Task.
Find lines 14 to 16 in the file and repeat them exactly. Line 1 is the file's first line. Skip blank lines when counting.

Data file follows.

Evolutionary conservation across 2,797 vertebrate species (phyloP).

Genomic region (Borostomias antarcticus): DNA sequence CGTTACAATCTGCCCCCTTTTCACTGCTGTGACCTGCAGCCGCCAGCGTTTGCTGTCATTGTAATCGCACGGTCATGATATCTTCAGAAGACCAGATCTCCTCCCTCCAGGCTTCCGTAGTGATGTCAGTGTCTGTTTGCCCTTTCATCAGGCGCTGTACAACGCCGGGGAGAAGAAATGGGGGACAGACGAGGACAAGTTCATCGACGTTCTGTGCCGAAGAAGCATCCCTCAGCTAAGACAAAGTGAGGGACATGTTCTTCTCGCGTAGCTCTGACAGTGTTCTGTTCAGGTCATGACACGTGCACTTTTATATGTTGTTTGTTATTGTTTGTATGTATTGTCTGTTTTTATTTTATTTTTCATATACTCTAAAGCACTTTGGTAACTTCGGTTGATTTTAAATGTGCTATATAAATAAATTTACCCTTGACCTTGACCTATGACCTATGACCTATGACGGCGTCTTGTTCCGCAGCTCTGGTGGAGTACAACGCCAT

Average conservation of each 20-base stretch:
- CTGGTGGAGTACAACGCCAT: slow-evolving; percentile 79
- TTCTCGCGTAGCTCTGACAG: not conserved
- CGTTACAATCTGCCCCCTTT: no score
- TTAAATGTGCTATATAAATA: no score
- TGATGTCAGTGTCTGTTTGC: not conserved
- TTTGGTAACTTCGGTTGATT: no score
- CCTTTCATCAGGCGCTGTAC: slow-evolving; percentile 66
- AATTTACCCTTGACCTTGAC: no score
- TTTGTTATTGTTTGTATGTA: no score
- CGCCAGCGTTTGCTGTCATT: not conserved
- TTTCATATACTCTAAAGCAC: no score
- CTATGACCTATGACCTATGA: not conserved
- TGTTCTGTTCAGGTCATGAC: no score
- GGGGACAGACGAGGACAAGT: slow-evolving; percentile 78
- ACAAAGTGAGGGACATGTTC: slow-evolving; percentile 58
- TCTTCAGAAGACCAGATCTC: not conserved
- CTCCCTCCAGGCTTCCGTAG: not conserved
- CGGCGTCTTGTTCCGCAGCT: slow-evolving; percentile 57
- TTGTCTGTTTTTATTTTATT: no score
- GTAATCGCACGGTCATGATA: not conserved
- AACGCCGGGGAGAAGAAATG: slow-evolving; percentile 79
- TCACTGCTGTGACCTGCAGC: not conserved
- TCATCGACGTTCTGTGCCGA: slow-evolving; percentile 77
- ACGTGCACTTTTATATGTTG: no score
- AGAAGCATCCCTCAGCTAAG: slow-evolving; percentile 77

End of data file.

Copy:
- TTTCATATACTCTAAAGCAC: no score
- CTATGACCTATGACCTATGA: not conserved
- TGTTCTGTTCAGGTCATGAC: no score